Within the discipline of Otology, Just et al. used OCT images and 3D reconstructions demonstrate the usefulness of OCT to measure the drilling cavity, to visualize the inner ear structures, and to obtain micro-anatomical information about the round and oval window niche. They suggested that OCT-guided drilling allows identification of the intact inner ear more precisely [15]. Optical coherence tomography is a unique technique to visualize subsurface tissue structures with a resolution below 10 μm during microsurgery without tissue contact. A non-contact volumetric imaging with less than 15 μm resolution can guide microsurgery in Otolaryngology (i.e. middle ear or tumor surgery of the vocal fold) and in other medical disciplines [16].

Visible light is a source of energy known to activate the visual system through absorption by photoreceptors in the eye. When the "stress-confinement" condition is fulfilled, laser light can induce an acoustic signal through an opto-acoustic effect. Wenzel et al. sought to assess if visible light with parameters that induce an optoacoustic effect (i.e., 532 nm, 10 ns pulses) could be used to stimulate the peripheral hearing organ at ear drum and middle ear level. The group demonstrated that visible light can be used to activate the peripheral hearing organ when applied at the ear drum level or on bony structures within the middle ear that can transmit vibrations to the cochlea or inner ear. They suggested that the technique could be used to improve implantable and non-implantable hearing [17].

Wisweh et al. showed that automated classification of laryngeal lesions using optical coherence tomography data can be helpful in making a faster and safer diagnosis. A change in the epithelial layer thickness seems to be an effective indicator for laryngeal cancer and its precursors [18].

Within the discipline of dentistry, Choo-Smith et al. are developing a combined optical coherence tomography (OCT) and polarized Raman spectroscopy (PRS) system for the detection of early non-cavitated dental caries. OCT provides high resolution morphological depth imaging of incipient caries. In combination, OCT and PRS have potential for detecting and monitoring early lesions with high sensitivity and high specificity [19].

Guidance of therapies

Optical technologies improve a clinician's ability to discriminate between normal and diseased tissue. This has obvious advantages including automation, objectivity and reproducibility to give consistent results with defined accuracies.

In the treatment of cancer, the fundamental surgical goal is to remove all local malignant disease and leave no residual malignant cells. Studies have demonstrated the benefit of achieving negative resection margins in terms of disease free local recurrence and overall survival. The surgical margins for head & neck cancer may vary widely depending on the site of disease. Assessment of tumour resection margins using optical coherence tomography was performed by Hamdoon et al. in 25 patients with early stage oral squamous cell carcinoma (OSCC) who underwent local resection. The group found that the junctional epithelium (between positive and negative margins) can be identified by gradual change in epithelial thickness and basement membrane organisation (integrity) from the normal to pathological. They also identified changes in tumour positive margins including hyper-keratinisation, breach of the basement membrane and dis-organised epithelial structure. Moreover, the tumour spread pattern could be identified on the majority of the interrogated tissue [20].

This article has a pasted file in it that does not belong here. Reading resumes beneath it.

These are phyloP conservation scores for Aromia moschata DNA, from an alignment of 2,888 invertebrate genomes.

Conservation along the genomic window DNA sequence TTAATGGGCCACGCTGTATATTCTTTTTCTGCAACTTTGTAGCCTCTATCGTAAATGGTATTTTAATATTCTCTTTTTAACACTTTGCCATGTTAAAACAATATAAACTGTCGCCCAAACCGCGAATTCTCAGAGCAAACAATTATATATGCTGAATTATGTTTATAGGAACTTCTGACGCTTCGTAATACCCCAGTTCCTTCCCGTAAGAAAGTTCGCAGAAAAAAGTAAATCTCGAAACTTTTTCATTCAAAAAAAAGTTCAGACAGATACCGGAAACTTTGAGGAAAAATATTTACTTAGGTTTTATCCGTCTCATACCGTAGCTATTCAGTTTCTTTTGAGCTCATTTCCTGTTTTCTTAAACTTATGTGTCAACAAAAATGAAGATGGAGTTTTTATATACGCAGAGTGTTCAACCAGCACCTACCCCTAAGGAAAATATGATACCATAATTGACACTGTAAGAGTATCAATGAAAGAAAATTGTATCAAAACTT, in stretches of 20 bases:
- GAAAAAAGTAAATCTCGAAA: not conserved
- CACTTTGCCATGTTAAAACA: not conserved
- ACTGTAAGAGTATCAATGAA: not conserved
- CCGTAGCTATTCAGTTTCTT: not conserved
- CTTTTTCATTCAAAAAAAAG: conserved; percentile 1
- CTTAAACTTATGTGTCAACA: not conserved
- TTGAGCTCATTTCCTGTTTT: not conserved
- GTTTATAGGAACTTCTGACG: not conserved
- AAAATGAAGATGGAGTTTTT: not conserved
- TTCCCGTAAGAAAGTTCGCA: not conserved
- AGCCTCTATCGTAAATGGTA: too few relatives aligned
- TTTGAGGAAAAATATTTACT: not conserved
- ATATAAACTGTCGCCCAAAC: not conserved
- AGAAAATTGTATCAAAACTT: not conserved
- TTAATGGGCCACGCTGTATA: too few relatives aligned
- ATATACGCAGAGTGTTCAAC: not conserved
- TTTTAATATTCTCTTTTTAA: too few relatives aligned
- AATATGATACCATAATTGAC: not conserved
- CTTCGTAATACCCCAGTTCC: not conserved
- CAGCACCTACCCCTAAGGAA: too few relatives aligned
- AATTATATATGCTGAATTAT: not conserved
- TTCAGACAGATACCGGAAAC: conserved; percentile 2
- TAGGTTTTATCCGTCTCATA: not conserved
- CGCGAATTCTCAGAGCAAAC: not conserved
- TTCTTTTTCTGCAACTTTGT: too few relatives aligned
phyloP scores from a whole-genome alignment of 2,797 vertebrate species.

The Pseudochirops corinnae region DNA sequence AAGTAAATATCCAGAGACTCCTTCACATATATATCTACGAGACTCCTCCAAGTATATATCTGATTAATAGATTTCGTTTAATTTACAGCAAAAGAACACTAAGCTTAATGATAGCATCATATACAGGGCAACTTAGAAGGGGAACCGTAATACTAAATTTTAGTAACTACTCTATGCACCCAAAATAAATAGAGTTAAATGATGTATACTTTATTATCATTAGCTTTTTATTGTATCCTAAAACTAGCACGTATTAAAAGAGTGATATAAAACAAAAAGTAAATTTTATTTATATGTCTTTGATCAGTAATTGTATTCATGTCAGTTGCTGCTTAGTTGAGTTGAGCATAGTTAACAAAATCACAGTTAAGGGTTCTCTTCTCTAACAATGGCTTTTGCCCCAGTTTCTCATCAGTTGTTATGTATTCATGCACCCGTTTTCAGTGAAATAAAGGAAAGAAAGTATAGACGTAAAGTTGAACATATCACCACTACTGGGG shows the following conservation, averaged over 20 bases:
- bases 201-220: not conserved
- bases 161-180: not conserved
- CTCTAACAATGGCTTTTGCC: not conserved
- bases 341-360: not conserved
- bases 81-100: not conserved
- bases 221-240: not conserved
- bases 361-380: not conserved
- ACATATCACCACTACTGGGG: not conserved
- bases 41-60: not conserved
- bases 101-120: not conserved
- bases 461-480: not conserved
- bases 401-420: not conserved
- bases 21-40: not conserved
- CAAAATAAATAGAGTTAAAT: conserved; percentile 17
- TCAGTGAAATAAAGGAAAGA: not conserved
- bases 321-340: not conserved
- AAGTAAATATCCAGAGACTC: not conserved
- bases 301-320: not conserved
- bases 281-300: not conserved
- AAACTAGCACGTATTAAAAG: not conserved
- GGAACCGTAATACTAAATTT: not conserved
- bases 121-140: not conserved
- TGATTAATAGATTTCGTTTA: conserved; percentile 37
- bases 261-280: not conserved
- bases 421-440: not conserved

Tissue remodeling

The use of optical technologies to reshape tissue structures is important in reconstructive and cosmetic surgery. Electromechanical reshaping (EMR) of cartilage is a promising non-invasive technique with potential for broad application in reconstructive surgery. EMR involves applying direct current electrical fields to localized stress regions and then initiating a series of oxidation-reduction reactions, thus effecting a shape change. Previous EMR studies have focused on macroscopic structural measurements of the shape change effect or monitoring of electrical current flow. OCT provides a means to gauge structural changes in the tissue matrix during EMR. Chen et al. described the application of OCT to image the EMR process to improve our understanding of the mechanisms of action involved and potentially facilitate optimization of this process [21].

Furthermore, in 1992, laser-induced stress relaxation in cartilage was identified. This led to the development of non-ablative laser reshaping of cartilage. Laser septochondral correction is non-invasive, bloodless, painless procedure which takes only 10 minutes to complete and can be performed in outpatient settings. The efficacy and safety of this technology can be improved with the feed back control system measuring temperature and stress distribution in the course of laser treatment. Sobol et al. presented recent results of the research and clinical applications of the technology and equipment for laser reshaping of cartilage in the ENT in 120 patients. The positive results were obtained for 95 percent of the patients in two years follow-up [22].

Grafts obtained from peripheral regions of costal cartilage have an inherent tendency to warp over time. Laser irradiation provides a potential method to control the warping process, thus yielding stable grafts for facial reconstructive surgery. Foulad et al. proposed a model for assessing the effect of laser irradiation on the warping process of costal cartilage using optical technology [23].